The idea of a canon was fairly foreign to the early Christians. In the writings of the early Fathers there is a much stronger emphasis on what the apostles personally taught them–although quotes are made from their works. Please ask your fundy friend to show you in the Fathers where Scripture is shown as having the sole authority in a matter. Ask him to show your where the sense of Apostolic Tradition and the authority of the Church are outright rejected. He cannot do it.

I’m on the verge of getting a good perspective on all of it, but I’m also beginning to suspect that our quick references, cheat sheats, and pop-apologetics books paint a MUCH simpler picture of the early Church than actually existed…

Yes, the cheat sheats and pop-apologetics books do just that. We may never fully understand what went on that long ago. However, in reading the Fathers our minds are opened to new possibilities in how to read the Bible. It is true that many of the Fathers have disagreements on some issues; but the same can be said of Christian Fundamentalists. The important fact to keep in mind is that the Church Fathers agreed on many key issues of Christianity–particuarily the importance of water baptism and the Real Presence in the Eucharist. Read the Fathers, take notes; compare the Fathers views with what you read in Scriptures. If possible, learn some about the Greek and Hebrew language.

The best way to show a fundamentalist wrong is to beat him at his own game. You need to know the Bible inside and out. Become aware of how words like “salvation” and “saved” do not always mean the same when used in different places. Ask your fundy friend, if one understands the Bible through a private interpretation of the Holy Spirit, why the Bible must be translated into English, and why so many Christian fundamentalists write Bible commentaries. If possible find certain commetaries of famous Christian fundamentalits throughout the years and show how they contradict each other in interpretation. Ask how this is possible if it is the Holy Spirit privately interpretting the text for the individual.


#6

Montanaman, I hope your girlfriend is just a friend, because Catholics should not date non-Catholics. Priests tell me over 90% of mixed marriages end in divorce, so why ask for trouble?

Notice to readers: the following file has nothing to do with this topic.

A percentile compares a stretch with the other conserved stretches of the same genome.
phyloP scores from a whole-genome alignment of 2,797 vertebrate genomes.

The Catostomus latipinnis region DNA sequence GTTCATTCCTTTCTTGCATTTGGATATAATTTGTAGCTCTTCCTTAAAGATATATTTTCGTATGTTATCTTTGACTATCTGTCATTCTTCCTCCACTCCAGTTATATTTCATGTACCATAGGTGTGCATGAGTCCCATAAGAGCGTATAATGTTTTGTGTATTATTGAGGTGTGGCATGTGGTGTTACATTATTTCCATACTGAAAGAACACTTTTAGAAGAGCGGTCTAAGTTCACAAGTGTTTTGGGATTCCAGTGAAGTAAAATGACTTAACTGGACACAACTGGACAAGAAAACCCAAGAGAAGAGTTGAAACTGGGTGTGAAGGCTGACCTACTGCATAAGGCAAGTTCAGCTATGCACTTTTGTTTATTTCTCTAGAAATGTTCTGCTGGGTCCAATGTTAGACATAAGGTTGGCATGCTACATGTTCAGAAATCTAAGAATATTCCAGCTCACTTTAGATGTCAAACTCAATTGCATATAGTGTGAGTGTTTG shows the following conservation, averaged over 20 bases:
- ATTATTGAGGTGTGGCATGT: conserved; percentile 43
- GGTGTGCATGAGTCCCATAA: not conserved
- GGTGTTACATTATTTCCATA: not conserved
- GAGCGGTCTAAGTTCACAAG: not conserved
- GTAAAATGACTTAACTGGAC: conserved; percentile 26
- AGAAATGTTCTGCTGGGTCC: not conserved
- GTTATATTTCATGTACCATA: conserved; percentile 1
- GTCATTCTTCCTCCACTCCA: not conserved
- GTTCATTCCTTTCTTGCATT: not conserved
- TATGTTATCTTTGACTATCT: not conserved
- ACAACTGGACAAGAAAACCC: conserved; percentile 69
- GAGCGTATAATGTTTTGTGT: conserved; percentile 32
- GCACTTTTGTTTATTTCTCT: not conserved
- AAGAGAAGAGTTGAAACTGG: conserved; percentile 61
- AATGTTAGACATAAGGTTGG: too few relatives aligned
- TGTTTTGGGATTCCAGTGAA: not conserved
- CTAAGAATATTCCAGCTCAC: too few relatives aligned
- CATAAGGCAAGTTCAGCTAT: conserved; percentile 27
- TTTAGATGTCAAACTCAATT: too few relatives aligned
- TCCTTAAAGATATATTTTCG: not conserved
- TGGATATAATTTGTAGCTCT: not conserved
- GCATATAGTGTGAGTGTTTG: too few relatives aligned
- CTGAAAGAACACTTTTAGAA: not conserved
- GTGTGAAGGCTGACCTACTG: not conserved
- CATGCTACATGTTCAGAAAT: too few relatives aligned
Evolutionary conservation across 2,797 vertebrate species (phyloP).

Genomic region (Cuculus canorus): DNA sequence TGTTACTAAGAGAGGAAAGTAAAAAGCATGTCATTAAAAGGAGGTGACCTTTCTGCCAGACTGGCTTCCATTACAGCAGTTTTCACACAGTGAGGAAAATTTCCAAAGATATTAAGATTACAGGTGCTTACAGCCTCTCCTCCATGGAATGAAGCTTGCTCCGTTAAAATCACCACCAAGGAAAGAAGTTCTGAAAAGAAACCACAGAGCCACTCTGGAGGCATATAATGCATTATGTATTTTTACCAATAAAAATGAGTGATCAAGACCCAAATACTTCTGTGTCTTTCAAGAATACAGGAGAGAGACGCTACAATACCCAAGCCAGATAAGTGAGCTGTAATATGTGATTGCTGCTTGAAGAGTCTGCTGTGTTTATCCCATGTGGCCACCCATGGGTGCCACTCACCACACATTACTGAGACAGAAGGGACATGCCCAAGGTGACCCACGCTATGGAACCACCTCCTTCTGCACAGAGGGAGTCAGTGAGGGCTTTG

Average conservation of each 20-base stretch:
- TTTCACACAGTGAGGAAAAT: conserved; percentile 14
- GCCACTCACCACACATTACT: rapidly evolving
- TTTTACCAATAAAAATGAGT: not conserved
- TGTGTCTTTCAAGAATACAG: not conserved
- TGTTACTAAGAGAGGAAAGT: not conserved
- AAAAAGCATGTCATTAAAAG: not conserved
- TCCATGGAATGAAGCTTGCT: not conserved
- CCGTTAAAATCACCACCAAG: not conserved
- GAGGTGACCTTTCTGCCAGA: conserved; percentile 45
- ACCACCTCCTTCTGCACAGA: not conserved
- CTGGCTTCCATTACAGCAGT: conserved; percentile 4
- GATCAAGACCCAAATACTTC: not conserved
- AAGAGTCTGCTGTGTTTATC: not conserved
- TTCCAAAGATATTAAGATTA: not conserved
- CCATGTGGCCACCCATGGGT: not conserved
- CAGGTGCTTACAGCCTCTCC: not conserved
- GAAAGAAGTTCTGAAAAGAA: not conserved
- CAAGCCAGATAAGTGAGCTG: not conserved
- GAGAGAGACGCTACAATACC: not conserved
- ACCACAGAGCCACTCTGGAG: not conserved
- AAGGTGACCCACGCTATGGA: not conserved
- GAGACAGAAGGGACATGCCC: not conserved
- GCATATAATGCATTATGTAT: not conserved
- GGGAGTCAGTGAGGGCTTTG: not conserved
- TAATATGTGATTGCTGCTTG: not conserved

As for her father, you will have to challenge him to do some legitimate research, because the only thing fundies “research” about the Catholic Church is anti-Catholicism, or hate literature.

Evangelical/fundies have no use for Early Church Fathers for the simple reason that none of the ECF are evangelical/fundies. They dismiss everything as “uninspired”, and have no use for historical facts, because the facts prove that the early Church, I mean early Church, was totally Catholic, especially all the church fathers.

“Bible-alone” theory makes re-writing history a necessary consequence, because all that “uninspired” information doesn’t support the sola scriptura heresy. The remark about the canon of scripture before the council of Hippo is an example of revisionist history, because not all the early Christians agreed all the time about all the books in the second century. In fact, some of the books in his bible were once not accepted by the majority of Christians as inspired, so he is blind, invincibly ignorant, or brainwashed. Plus, there were 16 “books of Acts” floating around, and your fundie fellow would have no way of knowing the right one from the wrong one, if he lived in those times. List of books NOT to be in the bible, but were mixed in with all the other ones: